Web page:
Big Sean: I Don’t Hang Around A Lot of Dummies

Big Sean: I Don’t Hang Around A Lot of Dummies

Paradise MC is back in the lab with Kanye West, Boi-1da.

Published December 20th

With 2015 being arguably the biggest year of Big Sean's career it would be understandable for him to take the holidays off and reflect on how far he’s come in the last five years. 

But with new emcees emerging daily and an unpredictable sonic landscape that allows very little room for error, the Motor City rhymer knows there’s no time to rest on his laurels, so like too many of us he spent Thanksgiving working.

In addition to performing during halftime of the Detroit Lions game, Sean also made headlines after he dropped snippets of new collabs with Future, Metro Boomin and Mike WiLL Made It during his sold out show for Red Bull’s 30 Days in L.A. concert series.

He was then off to Dubai by December, when his L.A. house was robbed. Some say it was an inside job, but as he told BET.com, he doesn't hang with "a lot of dummies."

Instead, he's celebrating his Grammy nod in the Best Rap Sung Collaboration category alongside Kanye West and John Legend for his song "One Man Can Change the World."

So what is the key to his success? You don't have to steal to find out. Read this for free. 

WATCH: MUSIC NEWS: E-40 ROCKS WITH BIG SEAN

In the spirit of the season what are you thankful for from this past year?
I’m thankful for my fans. I’m thankful for the people around me. I don’t hang around a lot of dummies. I got a lot of people that I started with but everybody seems to be on the same vibration. I’m not one of those rappers or people in general that just - I don’t really party that much. I don’t really do drugs, I just kinda do my thing, vibe out and enjoy life. I was very thankful for the fans, the supporters. I like to call them “Dons.” I call myself “Sean Don” because I’m a boss, I made myself a boss, and I want my fans to embody that too so I call them “Dons” because I want them to hear my music and feel like they can boss up and get what they want too. I’m thankful for the people I’m working with, the new relationships I’ve made this year professionally. I’m thankful for my gift creatively. being able to just make music is really a crazy process cause I don’t even write any of my lyrics down. I just kinda go in the booth and it just comes to me.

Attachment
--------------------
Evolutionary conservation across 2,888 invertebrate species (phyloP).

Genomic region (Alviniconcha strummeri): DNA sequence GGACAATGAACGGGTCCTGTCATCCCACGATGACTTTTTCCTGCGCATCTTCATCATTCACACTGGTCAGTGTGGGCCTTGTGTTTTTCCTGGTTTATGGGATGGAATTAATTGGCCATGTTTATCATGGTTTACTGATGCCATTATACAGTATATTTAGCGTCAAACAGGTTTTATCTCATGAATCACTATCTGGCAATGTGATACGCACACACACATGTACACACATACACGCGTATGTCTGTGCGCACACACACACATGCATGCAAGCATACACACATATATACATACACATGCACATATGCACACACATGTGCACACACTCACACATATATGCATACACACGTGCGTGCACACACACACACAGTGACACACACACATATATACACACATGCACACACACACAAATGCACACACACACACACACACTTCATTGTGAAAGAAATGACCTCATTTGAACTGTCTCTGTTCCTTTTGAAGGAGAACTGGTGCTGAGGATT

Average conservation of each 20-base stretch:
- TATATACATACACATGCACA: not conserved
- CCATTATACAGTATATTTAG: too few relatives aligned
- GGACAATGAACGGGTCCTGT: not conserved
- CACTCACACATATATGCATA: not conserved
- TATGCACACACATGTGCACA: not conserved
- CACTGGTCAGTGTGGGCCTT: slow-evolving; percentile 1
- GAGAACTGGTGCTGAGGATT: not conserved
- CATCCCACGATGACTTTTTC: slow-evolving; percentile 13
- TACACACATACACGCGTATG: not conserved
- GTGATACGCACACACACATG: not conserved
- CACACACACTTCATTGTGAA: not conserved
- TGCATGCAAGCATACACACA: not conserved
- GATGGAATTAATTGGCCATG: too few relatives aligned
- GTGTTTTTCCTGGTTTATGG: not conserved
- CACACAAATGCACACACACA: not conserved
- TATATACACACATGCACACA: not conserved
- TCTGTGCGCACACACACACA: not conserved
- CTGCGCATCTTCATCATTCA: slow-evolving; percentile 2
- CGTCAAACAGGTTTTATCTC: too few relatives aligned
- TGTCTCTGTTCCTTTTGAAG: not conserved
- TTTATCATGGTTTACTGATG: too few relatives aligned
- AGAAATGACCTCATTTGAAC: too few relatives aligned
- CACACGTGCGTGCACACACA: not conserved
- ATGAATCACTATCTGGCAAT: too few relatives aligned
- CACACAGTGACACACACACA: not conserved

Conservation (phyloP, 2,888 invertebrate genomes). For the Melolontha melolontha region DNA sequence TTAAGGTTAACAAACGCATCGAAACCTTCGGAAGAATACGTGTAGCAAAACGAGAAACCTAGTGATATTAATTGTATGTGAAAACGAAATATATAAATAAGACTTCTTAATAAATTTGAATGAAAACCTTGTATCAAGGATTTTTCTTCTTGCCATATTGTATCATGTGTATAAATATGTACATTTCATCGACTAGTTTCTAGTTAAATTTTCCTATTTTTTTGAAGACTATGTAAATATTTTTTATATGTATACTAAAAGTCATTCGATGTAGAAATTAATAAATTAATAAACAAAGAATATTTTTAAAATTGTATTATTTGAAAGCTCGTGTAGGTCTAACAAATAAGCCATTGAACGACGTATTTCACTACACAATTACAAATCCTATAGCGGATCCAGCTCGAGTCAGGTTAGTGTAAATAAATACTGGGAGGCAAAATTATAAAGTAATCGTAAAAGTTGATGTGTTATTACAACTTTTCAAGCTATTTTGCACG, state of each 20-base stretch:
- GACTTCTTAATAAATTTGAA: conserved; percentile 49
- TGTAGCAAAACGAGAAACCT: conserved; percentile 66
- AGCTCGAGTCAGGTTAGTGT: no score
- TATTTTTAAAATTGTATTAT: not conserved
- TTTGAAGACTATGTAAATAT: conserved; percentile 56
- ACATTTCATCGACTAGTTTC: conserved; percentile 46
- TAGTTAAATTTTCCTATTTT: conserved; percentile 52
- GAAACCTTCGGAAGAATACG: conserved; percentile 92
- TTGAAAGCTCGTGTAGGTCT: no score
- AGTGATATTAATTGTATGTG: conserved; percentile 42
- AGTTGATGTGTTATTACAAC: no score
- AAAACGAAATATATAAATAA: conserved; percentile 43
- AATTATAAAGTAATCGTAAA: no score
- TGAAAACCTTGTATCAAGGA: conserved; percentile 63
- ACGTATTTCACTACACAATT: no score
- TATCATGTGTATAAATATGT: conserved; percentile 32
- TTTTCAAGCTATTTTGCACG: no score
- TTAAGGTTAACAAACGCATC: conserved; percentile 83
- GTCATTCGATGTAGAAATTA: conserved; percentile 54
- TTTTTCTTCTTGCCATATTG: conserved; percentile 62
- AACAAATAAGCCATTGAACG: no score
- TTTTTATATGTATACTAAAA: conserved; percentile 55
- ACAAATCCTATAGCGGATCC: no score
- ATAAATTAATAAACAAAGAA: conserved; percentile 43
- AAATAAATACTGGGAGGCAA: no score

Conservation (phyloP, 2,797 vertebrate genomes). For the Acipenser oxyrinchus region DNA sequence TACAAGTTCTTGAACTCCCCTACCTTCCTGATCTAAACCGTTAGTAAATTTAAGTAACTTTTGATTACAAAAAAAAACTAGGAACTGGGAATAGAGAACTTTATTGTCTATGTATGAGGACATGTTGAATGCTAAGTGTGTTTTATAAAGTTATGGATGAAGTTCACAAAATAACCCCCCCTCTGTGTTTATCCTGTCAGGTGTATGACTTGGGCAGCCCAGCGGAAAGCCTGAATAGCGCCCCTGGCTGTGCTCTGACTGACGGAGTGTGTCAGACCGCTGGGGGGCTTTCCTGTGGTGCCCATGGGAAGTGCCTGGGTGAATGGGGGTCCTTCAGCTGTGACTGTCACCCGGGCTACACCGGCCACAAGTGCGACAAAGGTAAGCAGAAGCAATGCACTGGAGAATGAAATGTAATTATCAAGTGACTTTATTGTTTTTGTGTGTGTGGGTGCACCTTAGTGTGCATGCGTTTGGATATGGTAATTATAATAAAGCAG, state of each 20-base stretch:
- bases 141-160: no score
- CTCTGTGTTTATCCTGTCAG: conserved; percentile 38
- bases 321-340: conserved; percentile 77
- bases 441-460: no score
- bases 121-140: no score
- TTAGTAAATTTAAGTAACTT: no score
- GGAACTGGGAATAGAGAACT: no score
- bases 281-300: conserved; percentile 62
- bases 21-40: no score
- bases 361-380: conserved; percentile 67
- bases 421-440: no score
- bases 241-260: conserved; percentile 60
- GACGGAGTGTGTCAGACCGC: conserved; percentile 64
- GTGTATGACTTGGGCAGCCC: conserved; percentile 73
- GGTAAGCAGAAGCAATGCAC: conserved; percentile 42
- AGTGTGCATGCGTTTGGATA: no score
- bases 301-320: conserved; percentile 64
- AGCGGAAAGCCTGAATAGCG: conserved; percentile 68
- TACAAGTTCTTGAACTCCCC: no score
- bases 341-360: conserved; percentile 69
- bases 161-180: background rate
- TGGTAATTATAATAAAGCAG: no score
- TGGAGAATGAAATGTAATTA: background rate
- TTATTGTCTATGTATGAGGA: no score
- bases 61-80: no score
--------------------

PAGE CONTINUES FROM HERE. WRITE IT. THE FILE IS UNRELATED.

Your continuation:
So you don’t write anything down these days?
No, I don’t really write anything down I just listen to the beats or I’ll just have an idea in my head and I’ll just lay it down and make a beat around it. It just comes to me instead of me having to sit with a pencil and pad so I definitely gotta thank God for that cause it’s clearly a higher power that helps me out and gives me inspiration. 

You mentioned being thankful for new work relationships. You dropped some snippets of your collars with Future, Mike WiLL and Metro Boomin. Who else are you in the lab with for this next project?
Some of the same producers I’ve been working with from Key Wane to DJ Dahi, Kanye of course and there’s new producers, I got Tommy Brown, Mike WiLL, Metro Boomin, Boi-1da and then as far as artists, Jhené Aiko has been a long time collaborator of mine and one of my best friends. Her and I got some amazing new music on the way. Everybody who’s really been there for me creatively. When things work, when I got good vibes with people I like to keep collaborating with them, John Legend. I don’t want to give too much away but there’s gonna be some new collabs.

Speaking of people you worked with, a lot of people don’t know that you and Mike Posner were friends and worked together before either of you are famous. Are guys still as tight as you were before you were finally famous?
We’re definitely still tight. I don’t see Mike Posner a lot but honestly I don’t see anybody a lot  these days because I’ve been busy as f**k all year. I got a chance to spend time with Mike Posner in Detroit when he came out at the show. I brought him out, I brought Eminem out, I brought Lil Wayne out, I brought DeJ Loaf out and it was major for the city. It was crazy because those were times me and him used to talk while about sitting in his mom’s basement. Nobody knew who we [were], just making music, so it’s come a long way. I can honestly say, even though I don’t talk to Mike Posner as much, he knows he’s like my brother. He knows I got nothin’ but love for him.

You’ve made hit songs like “IDFWU” which seemed like they came from a personal place but also other popular joints that did not so much. How much does your personal life influence your music? 
Sometimes my personal life inspires the music. Sometimes it’s not even directly about me. I feel like as an artist you’re painting pictures. Sometimes you [draw] inspiration from your own story and you formulate a story that fits the song or concept better, but mainly, pretty much what I do go through is what I rap about and is the inspiration or the fuel behind the songs. I promised myself when I was working on my last album that I’m only making music that’s therapeutic to me: Music that means something, music that is for my listeners, for my fans and most importantly for myself. I’m not trying to make no music for the radio, I’m not trying to make music for any reason except for the sake of being a good musician and making good music, and it ended up being my most successful project yet. So, I’m down to keep with that formula.

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(Photos from left:  Mike Windle/Getty Images for A+E Networks, Kevork Djansezian/Getty Images, Amanda Edwards/Getty Images)

Written by Jake Rohn (@jsrohn)

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